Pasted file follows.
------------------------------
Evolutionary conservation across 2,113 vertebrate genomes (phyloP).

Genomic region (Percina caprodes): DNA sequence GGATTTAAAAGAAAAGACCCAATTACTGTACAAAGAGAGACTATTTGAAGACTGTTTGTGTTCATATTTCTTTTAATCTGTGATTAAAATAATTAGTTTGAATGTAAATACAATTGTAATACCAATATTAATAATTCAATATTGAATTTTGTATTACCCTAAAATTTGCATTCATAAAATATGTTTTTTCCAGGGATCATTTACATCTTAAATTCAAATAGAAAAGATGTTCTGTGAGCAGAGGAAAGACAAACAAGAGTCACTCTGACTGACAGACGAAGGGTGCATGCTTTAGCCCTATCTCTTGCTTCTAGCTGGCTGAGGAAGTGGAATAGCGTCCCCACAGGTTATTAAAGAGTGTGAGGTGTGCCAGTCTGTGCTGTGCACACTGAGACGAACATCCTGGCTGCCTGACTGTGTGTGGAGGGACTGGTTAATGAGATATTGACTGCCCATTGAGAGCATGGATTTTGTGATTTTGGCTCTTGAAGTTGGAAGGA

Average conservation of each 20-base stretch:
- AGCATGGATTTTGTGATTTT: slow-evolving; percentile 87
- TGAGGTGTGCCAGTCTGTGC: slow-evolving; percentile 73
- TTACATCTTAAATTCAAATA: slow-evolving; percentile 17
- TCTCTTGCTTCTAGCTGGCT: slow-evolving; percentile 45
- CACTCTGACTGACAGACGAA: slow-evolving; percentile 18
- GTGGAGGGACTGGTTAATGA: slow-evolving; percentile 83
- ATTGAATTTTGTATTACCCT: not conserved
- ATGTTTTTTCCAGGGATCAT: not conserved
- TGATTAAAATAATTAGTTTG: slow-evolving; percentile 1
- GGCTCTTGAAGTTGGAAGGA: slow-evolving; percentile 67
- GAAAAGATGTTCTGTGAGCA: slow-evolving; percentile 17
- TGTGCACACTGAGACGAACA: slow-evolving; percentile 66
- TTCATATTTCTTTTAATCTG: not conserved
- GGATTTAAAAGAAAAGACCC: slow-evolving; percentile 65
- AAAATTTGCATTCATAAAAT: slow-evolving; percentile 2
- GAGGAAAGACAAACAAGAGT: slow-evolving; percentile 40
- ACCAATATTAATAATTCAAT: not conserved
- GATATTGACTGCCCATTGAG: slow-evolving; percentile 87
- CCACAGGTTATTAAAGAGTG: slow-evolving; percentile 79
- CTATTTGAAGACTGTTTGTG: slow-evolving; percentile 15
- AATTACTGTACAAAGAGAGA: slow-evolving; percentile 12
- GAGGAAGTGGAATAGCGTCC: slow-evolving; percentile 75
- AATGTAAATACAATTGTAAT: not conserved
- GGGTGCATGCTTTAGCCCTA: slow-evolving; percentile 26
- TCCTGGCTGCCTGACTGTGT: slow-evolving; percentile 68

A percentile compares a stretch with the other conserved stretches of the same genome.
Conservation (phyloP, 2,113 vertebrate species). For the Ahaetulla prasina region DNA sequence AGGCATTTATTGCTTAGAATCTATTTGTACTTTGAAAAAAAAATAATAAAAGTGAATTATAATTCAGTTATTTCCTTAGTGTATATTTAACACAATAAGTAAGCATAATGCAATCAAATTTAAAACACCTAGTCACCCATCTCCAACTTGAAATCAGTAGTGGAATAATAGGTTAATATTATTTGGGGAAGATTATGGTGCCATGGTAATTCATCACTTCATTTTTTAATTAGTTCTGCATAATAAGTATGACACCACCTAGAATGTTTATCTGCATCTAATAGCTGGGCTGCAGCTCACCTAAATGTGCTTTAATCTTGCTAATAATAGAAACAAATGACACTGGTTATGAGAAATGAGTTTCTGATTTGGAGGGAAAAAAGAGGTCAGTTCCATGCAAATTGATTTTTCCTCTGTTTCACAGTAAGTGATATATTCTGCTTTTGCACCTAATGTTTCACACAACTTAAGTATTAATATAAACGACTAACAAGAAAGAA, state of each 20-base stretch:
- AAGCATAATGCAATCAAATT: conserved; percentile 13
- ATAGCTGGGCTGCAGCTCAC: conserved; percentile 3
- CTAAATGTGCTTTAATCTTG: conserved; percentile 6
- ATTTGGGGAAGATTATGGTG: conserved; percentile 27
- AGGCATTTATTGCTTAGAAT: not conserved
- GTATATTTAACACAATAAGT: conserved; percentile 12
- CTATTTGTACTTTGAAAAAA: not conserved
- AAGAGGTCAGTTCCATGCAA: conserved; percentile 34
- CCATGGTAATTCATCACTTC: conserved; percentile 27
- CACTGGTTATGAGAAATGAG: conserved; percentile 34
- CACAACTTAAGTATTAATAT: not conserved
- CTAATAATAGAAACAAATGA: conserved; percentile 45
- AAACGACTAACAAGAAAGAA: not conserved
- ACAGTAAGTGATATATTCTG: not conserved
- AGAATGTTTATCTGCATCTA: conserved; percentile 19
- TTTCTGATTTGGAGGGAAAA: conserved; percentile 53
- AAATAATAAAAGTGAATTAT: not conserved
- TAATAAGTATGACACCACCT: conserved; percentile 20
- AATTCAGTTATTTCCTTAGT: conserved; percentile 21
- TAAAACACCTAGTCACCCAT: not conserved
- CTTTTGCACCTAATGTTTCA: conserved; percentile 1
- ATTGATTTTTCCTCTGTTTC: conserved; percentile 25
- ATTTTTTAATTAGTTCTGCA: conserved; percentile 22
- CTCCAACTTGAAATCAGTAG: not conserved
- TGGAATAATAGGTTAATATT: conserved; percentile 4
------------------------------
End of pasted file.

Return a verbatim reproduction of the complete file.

Evolutionary conservation across 2,113 vertebrate genomes (phyloP).

Genomic region (Percina caprodes): DNA sequence GGATTTAAAAGAAAAGACCCAATTACTGTACAAAGAGAGACTATTTGAAGACTGTTTGTGTTCATATTTCTTTTAATCTGTGATTAAAATAATTAGTTTGAATGTAAATACAATTGTAATACCAATATTAATAATTCAATATTGAATTTTGTATTACCCTAAAATTTGCATTCATAAAATATGTTTTTTCCAGGGATCATTTACATCTTAAATTCAAATAGAAAAGATGTTCTGTGAGCAGAGGAAAGACAAACAAGAGTCACTCTGACTGACAGACGAAGGGTGCATGCTTTAGCCCTATCTCTTGCTTCTAGCTGGCTGAGGAAGTGGAATAGCGTCCCCACAGGTTATTAAAGAGTGTGAGGTGTGCCAGTCTGTGCTGTGCACACTGAGACGAACATCCTGGCTGCCTGACTGTGTGTGGAGGGACTGGTTAATGAGATATTGACTGCCCATTGAGAGCATGGATTTTGTGATTTTGGCTCTTGAAGTTGGAAGGA

Average conservation of each 20-base stretch:
- AGCATGGATTTTGTGATTTT: slow-evolving; percentile 87
- TGAGGTGTGCCAGTCTGTGC: slow-evolving; percentile 73
- TTACATCTTAAATTCAAATA: slow-evolving; percentile 17
- TCTCTTGCTTCTAGCTGGCT: slow-evolving; percentile 45
- CACTCTGACTGACAGACGAA: slow-evolving; percentile 18
- GTGGAGGGACTGGTTAATGA: slow-evolving; percentile 83
- ATTGAATTTTGTATTACCCT: not conserved
- ATGTTTTTTCCAGGGATCAT: not conserved
- TGATTAAAATAATTAGTTTG: slow-evolving; percentile 1
- GGCTCTTGAAGTTGGAAGGA: slow-evolving; percentile 67
- GAAAAGATGTTCTGTGAGCA: slow-evolving; percentile 17
- TGTGCACACTGAGACGAACA: slow-evolving; percentile 66
- TTCATATTTCTTTTAATCTG: not conserved
- GGATTTAAAAGAAAAGACCC: slow-evolving; percentile 65
- AAAATTTGCATTCATAAAAT: slow-evolving; percentile 2
- GAGGAAAGACAAACAAGAGT: slow-evolving; percentile 40
- ACCAATATTAATAATTCAAT: not conserved
- GATATTGACTGCCCATTGAG: slow-evolving; percentile 87
- CCACAGGTTATTAAAGAGTG: slow-evolving; percentile 79
- CTATTTGAAGACTGTTTGTG: slow-evolving; percentile 15
- AATTACTGTACAAAGAGAGA: slow-evolving; percentile 12
- GAGGAAGTGGAATAGCGTCC: slow-evolving; percentile 75
- AATGTAAATACAATTGTAAT: not conserved
- GGGTGCATGCTTTAGCCCTA: slow-evolving; percentile 26
- TCCTGGCTGCCTGACTGTGT: slow-evolving; percentile 68

A percentile compares a stretch with the other conserved stretches of the same genome.
Conservation (phyloP, 2,113 vertebrate species). For the Ahaetulla prasina region DNA sequence AGGCATTTATTGCTTAGAATCTATTTGTACTTTGAAAAAAAAATAATAAAAGTGAATTATAATTCAGTTATTTCCTTAGTGTATATTTAACACAATAAGTAAGCATAATGCAATCAAATTTAAAACACCTAGTCACCCATCTCCAACTTGAAATCAGTAGTGGAATAATAGGTTAATATTATTTGGGGAAGATTATGGTGCCATGGTAATTCATCACTTCATTTTTTAATTAGTTCTGCATAATAAGTATGACACCACCTAGAATGTTTATCTGCATCTAATAGCTGGGCTGCAGCTCACCTAAATGTGCTTTAATCTTGCTAATAATAGAAACAAATGACACTGGTTATGAGAAATGAGTTTCTGATTTGGAGGGAAAAAAGAGGTCAGTTCCATGCAAATTGATTTTTCCTCTGTTTCACAGTAAGTGATATATTCTGCTTTTGCACCTAATGTTTCACACAACTTAAGTATTAATATAAACGACTAACAAGAAAGAA, state of each 20-base stretch:
- AAGCATAATGCAATCAAATT: conserved; percentile 13
- ATAGCTGGGCTGCAGCTCAC: conserved; percentile 3
- CTAAATGTGCTTTAATCTTG: conserved; percentile 6
- ATTTGGGGAAGATTATGGTG: conserved; percentile 27
- AGGCATTTATTGCTTAGAAT: not conserved
- GTATATTTAACACAATAAGT: conserved; percentile 12
- CTATTTGTACTTTGAAAAAA: not conserved
- AAGAGGTCAGTTCCATGCAA: conserved; percentile 34
- CCATGGTAATTCATCACTTC: conserved; percentile 27
- CACTGGTTATGAGAAATGAG: conserved; percentile 34
- CACAACTTAAGTATTAATAT: not conserved
- CTAATAATAGAAACAAATGA: conserved; percentile 45
- AAACGACTAACAAGAAAGAA: not conserved
- ACAGTAAGTGATATATTCTG: not conserved
- AGAATGTTTATCTGCATCTA: conserved; percentile 19
- TTTCTGATTTGGAGGGAAAA: conserved; percentile 53
- AAATAATAAAAGTGAATTAT: not conserved
- TAATAAGTATGACACCACCT: conserved; percentile 20
- AATTCAGTTATTTCCTTAGT: conserved; percentile 21
- TAAAACACCTAGTCACCCAT: not conserved
- CTTTTGCACCTAATGTTTCA: conserved; percentile 1
- ATTGATTTTTCCTCTGTTTC: conserved; percentile 25
- ATTTTTTAATTAGTTCTGCA: conserved; percentile 22
- CTCCAACTTGAAATCAGTAG: not conserved
- TGGAATAATAGGTTAATATT: conserved; percentile 4